Re: [Way OT] Beer measurements (was: Re: Handwritten EURO sign)

From: Peter Kirk (
Date: Wed Aug 20 2003 - 09:34:51 EDT

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    On 20/08/2003 04:58, Kent Karlsson wrote:

    >Mark Davis wrote:
    >>awful. At least with inches, feet, and miles, the number of
    >>feet per mile don't
    >>vary depending on which mile one is talking about!
    >A Danish mile is 7 km, a Swedish mile (a fairly popular
    >distance measure here) is 10 km, and an English mile is
    >a mere 1.6 km (approx.). So yes, the number of "feet" per
    >mile does vary depending on which mile one is talking
    >about (even when considering that the length of a "foot"
    >originally depended on who's foot was used to measure). ;-)
    > (Sorry for being OT)
    > /kent k
    >Originally the Swedish mile was marginally longer than 10 km,
    >but via "nymil" (new mile) or "myriameter", the original term
    >mile (mil) was adopted for the metric adapted distance.
    Well, a Roman mile was originally a thousand (double) paces, which
    depended on how long your legs were and how much of a hurry you were in.
    It was standardised as marginally shorter than the English mile. I guess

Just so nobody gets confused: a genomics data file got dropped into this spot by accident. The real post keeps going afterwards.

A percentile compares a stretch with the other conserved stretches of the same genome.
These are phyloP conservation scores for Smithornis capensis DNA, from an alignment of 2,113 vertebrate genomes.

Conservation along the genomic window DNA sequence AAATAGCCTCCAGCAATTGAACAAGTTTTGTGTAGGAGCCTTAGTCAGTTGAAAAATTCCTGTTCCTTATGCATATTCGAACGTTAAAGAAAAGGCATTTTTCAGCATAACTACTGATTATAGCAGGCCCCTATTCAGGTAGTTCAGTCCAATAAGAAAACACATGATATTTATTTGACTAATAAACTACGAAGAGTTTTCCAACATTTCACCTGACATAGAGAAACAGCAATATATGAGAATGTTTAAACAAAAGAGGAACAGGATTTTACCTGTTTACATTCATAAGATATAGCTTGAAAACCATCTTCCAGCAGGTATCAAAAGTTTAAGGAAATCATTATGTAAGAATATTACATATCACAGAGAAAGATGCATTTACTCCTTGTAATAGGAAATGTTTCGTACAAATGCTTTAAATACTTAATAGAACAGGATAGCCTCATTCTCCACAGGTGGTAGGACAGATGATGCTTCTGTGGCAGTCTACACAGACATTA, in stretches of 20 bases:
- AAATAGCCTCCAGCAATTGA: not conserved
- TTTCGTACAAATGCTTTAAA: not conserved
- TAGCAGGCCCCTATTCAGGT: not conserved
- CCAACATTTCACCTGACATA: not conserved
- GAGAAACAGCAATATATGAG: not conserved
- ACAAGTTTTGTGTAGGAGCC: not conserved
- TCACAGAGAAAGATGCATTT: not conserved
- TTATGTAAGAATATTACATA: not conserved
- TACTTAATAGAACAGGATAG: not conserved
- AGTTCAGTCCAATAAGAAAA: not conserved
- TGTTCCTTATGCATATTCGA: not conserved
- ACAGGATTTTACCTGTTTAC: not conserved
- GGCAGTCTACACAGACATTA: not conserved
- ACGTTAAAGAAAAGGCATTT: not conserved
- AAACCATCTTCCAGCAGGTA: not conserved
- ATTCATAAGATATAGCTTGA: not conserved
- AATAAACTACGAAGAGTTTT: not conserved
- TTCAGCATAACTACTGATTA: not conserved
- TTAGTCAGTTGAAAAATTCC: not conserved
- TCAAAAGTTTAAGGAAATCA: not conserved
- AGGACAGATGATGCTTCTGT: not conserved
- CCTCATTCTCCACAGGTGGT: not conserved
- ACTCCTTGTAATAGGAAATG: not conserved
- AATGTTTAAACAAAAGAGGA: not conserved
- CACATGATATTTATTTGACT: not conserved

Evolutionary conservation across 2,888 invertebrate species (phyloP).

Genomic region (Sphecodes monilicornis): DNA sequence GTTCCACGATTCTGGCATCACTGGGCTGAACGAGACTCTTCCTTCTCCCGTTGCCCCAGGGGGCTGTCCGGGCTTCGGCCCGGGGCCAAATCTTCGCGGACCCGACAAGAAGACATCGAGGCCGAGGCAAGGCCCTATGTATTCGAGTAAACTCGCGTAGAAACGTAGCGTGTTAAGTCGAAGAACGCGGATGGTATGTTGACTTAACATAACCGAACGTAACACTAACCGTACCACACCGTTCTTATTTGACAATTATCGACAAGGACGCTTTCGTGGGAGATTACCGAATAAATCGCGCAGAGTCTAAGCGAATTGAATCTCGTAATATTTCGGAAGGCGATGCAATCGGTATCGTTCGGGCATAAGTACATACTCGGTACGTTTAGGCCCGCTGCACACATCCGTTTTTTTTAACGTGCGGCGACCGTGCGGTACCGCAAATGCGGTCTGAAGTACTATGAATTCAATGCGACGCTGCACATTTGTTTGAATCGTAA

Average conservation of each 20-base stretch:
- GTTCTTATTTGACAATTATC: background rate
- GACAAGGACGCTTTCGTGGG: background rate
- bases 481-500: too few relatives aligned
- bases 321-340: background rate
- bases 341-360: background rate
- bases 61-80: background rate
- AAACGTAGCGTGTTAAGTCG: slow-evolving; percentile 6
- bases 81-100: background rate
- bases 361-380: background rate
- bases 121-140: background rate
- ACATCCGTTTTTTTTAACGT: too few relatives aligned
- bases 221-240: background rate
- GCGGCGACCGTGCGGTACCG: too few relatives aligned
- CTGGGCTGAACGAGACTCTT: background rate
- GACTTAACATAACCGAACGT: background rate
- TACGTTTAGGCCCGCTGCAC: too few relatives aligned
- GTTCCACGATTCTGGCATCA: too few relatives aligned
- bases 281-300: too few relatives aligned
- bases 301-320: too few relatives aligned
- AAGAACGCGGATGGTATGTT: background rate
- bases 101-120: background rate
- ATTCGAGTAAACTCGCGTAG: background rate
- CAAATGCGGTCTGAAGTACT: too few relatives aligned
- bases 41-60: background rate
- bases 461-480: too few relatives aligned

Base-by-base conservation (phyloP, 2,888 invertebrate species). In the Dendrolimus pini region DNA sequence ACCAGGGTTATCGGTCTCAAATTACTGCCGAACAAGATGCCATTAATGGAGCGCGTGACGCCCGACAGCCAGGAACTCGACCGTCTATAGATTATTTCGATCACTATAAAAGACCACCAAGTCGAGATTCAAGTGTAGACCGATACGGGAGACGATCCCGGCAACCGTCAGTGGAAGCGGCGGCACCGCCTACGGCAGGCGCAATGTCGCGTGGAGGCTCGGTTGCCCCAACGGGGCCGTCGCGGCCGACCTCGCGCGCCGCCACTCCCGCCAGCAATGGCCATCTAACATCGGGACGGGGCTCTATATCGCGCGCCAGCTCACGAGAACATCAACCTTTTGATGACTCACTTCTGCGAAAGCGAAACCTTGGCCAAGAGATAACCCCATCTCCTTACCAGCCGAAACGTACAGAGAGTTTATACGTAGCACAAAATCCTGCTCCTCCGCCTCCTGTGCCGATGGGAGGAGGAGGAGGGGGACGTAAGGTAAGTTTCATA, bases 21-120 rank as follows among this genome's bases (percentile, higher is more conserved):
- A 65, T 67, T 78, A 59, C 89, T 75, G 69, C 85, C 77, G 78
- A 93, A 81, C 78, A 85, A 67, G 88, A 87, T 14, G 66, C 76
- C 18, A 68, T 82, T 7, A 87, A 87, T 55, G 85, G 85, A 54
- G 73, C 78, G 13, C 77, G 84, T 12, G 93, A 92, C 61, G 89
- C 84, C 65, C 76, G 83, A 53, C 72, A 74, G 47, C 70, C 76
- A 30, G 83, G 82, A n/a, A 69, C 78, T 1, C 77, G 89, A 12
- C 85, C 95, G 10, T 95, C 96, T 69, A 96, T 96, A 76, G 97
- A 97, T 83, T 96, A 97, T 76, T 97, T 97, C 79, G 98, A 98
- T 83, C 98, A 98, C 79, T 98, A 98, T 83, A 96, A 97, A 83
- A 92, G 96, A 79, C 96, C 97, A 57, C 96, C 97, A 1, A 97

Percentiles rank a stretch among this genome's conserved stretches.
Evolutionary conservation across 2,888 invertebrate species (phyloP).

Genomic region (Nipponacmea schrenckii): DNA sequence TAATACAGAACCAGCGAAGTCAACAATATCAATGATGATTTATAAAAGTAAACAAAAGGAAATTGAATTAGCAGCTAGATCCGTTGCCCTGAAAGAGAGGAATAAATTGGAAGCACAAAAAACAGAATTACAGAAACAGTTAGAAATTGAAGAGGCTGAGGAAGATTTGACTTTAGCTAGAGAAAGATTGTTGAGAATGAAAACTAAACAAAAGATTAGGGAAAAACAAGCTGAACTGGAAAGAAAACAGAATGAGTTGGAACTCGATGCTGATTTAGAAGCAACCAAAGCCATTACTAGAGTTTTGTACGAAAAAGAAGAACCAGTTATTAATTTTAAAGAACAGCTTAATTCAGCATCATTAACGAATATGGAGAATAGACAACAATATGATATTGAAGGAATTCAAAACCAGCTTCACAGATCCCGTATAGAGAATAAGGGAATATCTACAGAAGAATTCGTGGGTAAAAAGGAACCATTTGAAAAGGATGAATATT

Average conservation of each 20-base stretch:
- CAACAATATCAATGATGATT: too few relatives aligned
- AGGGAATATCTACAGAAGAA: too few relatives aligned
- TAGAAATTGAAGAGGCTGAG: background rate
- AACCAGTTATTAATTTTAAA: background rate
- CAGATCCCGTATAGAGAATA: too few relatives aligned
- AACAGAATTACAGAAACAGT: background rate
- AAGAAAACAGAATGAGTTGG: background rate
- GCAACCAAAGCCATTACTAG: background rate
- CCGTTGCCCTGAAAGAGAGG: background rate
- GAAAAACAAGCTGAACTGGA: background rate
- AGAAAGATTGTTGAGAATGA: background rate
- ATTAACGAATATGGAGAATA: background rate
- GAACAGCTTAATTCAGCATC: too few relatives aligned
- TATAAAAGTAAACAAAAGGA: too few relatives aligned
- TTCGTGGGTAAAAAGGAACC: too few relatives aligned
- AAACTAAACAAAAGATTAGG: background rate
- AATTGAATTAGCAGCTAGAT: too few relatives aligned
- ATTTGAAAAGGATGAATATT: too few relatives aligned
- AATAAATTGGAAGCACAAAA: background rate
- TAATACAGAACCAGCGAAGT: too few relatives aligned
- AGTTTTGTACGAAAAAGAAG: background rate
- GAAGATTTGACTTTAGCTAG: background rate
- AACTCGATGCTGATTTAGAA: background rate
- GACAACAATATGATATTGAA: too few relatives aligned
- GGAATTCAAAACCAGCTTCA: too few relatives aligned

English legs tended to be longer than Roman ones. But Swedish legs ... I
    know many Swedes are tall, but not that much taller than us!

    Your Swedish mile sounds more like what we call a league. From Websters
    1913 edition, at

    > 1. A measure of length or distance, varying in different countries
    > from about 2.4 to 4.6 English statute miles of 5.280 feet each, and
    > used (as a land measure) chiefly on the continent of Europe, and in
    > the Spanish parts of America. The marine league of England and the
    > United States is equal to three marine, or geographical, miles of 6080
    > feet each.
    > Note: The English land league is equal to three English statute
    > miles. The Spanish and French leagues vary in each country according
    > to usage and the kind of measurement to which they are applied. The
    > Dutch and German leagues contain about four geographical miles, or
    > about 4.6 English statute miles.
    Thank goodness that most of these measurements are obsolete!

    Peter Kirk (personal) (work)

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